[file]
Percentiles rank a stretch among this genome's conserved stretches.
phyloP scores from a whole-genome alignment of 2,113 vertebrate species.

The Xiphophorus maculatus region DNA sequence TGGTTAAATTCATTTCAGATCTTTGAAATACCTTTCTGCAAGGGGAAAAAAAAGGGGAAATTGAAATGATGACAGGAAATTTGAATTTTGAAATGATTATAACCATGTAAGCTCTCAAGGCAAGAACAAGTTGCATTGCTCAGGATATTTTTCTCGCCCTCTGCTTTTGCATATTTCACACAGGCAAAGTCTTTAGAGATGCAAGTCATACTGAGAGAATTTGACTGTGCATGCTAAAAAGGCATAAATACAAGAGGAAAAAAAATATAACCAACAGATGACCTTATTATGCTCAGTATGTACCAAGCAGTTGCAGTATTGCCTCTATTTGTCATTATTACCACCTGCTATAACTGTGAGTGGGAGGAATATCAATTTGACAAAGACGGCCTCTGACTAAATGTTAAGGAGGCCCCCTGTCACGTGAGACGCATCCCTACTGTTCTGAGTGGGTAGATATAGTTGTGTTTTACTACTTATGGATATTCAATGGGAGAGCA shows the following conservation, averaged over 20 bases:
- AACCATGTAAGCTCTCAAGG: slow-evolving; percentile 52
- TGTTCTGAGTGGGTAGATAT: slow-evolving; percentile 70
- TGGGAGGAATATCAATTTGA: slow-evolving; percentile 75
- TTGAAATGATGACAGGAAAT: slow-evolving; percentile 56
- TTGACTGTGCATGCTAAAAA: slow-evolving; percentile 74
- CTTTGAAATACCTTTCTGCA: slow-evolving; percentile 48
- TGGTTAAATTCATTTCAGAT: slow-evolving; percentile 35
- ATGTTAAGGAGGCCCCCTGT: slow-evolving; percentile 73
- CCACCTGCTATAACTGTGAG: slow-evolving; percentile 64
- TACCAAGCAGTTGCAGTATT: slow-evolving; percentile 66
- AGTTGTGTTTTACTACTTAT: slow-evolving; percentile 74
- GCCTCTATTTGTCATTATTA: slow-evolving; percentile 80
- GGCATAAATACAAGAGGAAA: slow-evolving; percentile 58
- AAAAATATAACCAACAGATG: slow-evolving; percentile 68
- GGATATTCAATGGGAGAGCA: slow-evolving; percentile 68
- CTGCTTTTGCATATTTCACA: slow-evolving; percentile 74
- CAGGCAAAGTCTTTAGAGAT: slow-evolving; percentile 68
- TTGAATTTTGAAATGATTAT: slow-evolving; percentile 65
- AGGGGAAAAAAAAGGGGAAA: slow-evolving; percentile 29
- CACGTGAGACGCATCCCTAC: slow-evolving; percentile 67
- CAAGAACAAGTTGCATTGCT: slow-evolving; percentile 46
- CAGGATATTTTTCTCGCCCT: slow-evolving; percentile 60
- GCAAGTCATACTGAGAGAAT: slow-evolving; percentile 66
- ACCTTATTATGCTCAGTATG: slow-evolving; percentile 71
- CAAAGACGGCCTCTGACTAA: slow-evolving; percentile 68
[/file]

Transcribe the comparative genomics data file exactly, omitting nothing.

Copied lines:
Percentiles rank a stretch among this genome's conserved stretches.
phyloP scores from a whole-genome alignment of 2,113 vertebrate species.

The Xiphophorus maculatus region DNA sequence TGGTTAAATTCATTTCAGATCTTTGAAATACCTTTCTGCAAGGGGAAAAAAAAGGGGAAATTGAAATGATGACAGGAAATTTGAATTTTGAAATGATTATAACCATGTAAGCTCTCAAGGCAAGAACAAGTTGCATTGCTCAGGATATTTTTCTCGCCCTCTGCTTTTGCATATTTCACACAGGCAAAGTCTTTAGAGATGCAAGTCATACTGAGAGAATTTGACTGTGCATGCTAAAAAGGCATAAATACAAGAGGAAAAAAAATATAACCAACAGATGACCTTATTATGCTCAGTATGTACCAAGCAGTTGCAGTATTGCCTCTATTTGTCATTATTACCACCTGCTATAACTGTGAGTGGGAGGAATATCAATTTGACAAAGACGGCCTCTGACTAAATGTTAAGGAGGCCCCCTGTCACGTGAGACGCATCCCTACTGTTCTGAGTGGGTAGATATAGTTGTGTTTTACTACTTATGGATATTCAATGGGAGAGCA shows the following conservation, averaged over 20 bases:
- AACCATGTAAGCTCTCAAGG: slow-evolving; percentile 52
- TGTTCTGAGTGGGTAGATAT: slow-evolving; percentile 70
- TGGGAGGAATATCAATTTGA: slow-evolving; percentile 75
- TTGAAATGATGACAGGAAAT: slow-evolving; percentile 56
- TTGACTGTGCATGCTAAAAA: slow-evolving; percentile 74
- CTTTGAAATACCTTTCTGCA: slow-evolving; percentile 48
- TGGTTAAATTCATTTCAGAT: slow-evolving; percentile 35
- ATGTTAAGGAGGCCCCCTGT: slow-evolving; percentile 73
- CCACCTGCTATAACTGTGAG: slow-evolving; percentile 64
- TACCAAGCAGTTGCAGTATT: slow-evolving; percentile 66
- AGTTGTGTTTTACTACTTAT: slow-evolving; percentile 74
- GCCTCTATTTGTCATTATTA: slow-evolving; percentile 80
- GGCATAAATACAAGAGGAAA: slow-evolving; percentile 58
- AAAAATATAACCAACAGATG: slow-evolving; percentile 68
- GGATATTCAATGGGAGAGCA: slow-evolving; percentile 68
- CTGCTTTTGCATATTTCACA: slow-evolving; percentile 74
- CAGGCAAAGTCTTTAGAGAT: slow-evolving; percentile 68
- TTGAATTTTGAAATGATTAT: slow-evolving; percentile 65
- AGGGGAAAAAAAAGGGGAAA: slow-evolving; percentile 29
- CACGTGAGACGCATCCCTAC: slow-evolving; percentile 67
- CAAGAACAAGTTGCATTGCT: slow-evolving; percentile 46
- CAGGATATTTTTCTCGCCCT: slow-evolving; percentile 60
- GCAAGTCATACTGAGAGAAT: slow-evolving; percentile 66
- ACCTTATTATGCTCAGTATG: slow-evolving; percentile 71
- CAAAGACGGCCTCTGACTAA: slow-evolving; percentile 68